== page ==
Market Overview

IEA: U.S. to be Top Oil Producer by 2020

The U.S. is expected to top Saudi Arabia in oil production by 2020, according to the widely followed World Energy Outlook report for 2012 released by the International Energy Agency (IEA) today.

The growth in U.S. production comes from the rapid development of shale oil. The IEA also said that the recovery of oil production in Iraq will make it the fastest growing oil producer in the world. “North America is at the forefront of a sweeping transformation in oil and gas production that will affect all regions of the world, yet the potential also exists for a similarly transformative shift in global energy efficiency,” said IEA Executive Director Maria van der Hoeven in today's press release.

The rapid increase in U.S. energy production is expected to shift global energy trade. “…the United States becomes a net exporter of natural gas by 2020 and is almost self-sufficient in energy, in net terms, by 2035,” The IEA predicted. “North America emerges as a net oil exporter, accelerating the switch in direction of international oil trade, with almost 90% of Middle Eastern oil exports being drawn to Asia by 2035.”

The U.S. is expected to be the world's top oil producer only for about five years, according to Bloomberg. Some analysts warn that the production of shale oil wells peaks very quickly. “A year after coming on stream, production has dropped to about 20-40 per cent of its original level, according to analysts at Barclays Capital,” wrote Canada's The Globe and Mail.

“That means producers have to keep drilling to sustain output, and there is still uncertainty about how much new wells will produce. The best prospects will have been developed first, meaning that subsequent drilling will take place in less favourable geology. It will take years to show how serious that deterioration is.”

Today's IEA report also stated that energy conservation would also be very important to the overall supply/demand balance. “…energy efficiency is just as important as unconstrained energy supply, and increased action on efficiency can serve as a unifying energy policy that brings multiple benefits,” the IEA press release said.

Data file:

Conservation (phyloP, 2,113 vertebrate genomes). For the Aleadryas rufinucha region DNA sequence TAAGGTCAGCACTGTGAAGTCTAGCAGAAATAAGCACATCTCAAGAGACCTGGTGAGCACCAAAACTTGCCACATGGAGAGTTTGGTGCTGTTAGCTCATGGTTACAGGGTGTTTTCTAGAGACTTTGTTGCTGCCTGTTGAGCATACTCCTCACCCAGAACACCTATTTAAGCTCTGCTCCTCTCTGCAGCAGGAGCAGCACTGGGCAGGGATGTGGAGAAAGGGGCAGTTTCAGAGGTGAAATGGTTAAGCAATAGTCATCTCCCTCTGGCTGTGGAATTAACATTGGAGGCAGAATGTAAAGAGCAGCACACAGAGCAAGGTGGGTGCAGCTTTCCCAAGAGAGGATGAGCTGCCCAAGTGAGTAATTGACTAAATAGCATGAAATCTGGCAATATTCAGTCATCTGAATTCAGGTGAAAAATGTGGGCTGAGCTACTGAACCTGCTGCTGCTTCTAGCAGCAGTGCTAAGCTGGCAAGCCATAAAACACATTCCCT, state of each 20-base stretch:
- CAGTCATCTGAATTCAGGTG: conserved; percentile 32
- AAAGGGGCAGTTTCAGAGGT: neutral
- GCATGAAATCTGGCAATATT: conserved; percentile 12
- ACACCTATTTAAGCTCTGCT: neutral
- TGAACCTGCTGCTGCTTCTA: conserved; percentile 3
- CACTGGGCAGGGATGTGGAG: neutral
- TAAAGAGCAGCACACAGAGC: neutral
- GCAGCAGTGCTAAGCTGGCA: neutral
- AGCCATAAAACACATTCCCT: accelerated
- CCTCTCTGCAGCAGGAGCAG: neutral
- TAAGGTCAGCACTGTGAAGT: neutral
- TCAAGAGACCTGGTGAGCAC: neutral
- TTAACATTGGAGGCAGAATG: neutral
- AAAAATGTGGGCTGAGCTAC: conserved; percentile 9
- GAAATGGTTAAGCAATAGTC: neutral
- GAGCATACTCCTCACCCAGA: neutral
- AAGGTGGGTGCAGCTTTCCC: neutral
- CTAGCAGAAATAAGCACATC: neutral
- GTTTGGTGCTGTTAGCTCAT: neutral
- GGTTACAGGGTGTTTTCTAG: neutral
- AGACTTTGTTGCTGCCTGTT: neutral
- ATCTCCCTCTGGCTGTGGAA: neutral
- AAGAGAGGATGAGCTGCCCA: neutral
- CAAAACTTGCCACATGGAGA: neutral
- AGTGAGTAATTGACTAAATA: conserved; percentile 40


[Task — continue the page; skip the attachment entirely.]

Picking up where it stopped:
Although the IEA says that fossil fuels will continue to be the dominant source of energy for the foreseeable future, the outlook for renewable is also positive. Bloomberg Businessweek wrote, “Wind farms, solar parks and hydroelectric dams are forecast to become the second biggest power generator in 2015 and rise to almost a third of all generation in 2035, a level approaching that of coal, the Paris-based agency that advises 28 nations on energy policy said today in its annual outlook.”

“However, this rapid increase hinges critically on continued subsidies,” the IEA press release stated.

The IEA also expects consumption of natural gas to rise, driven primarily by China, India and the Middle East. Cheap natural gas in the United States is expected to result in natural gas exceeding oil as the biggest component of the fuel mix by 2030.

Traders have speculated that, if the U.S. is no longer dependent upon oil from the Persian Gulf for its energy, will the United States continue to protect the sea lanes in the Middle East?

Another point raised by the IEA report is whether there will be sufficient water available for the rapid development of “tight” shale oil and gas through hydraulic fracturing or “fracking.” The energy industry is expected to consume vast amounts of water in order to recover the energy contained in shale.

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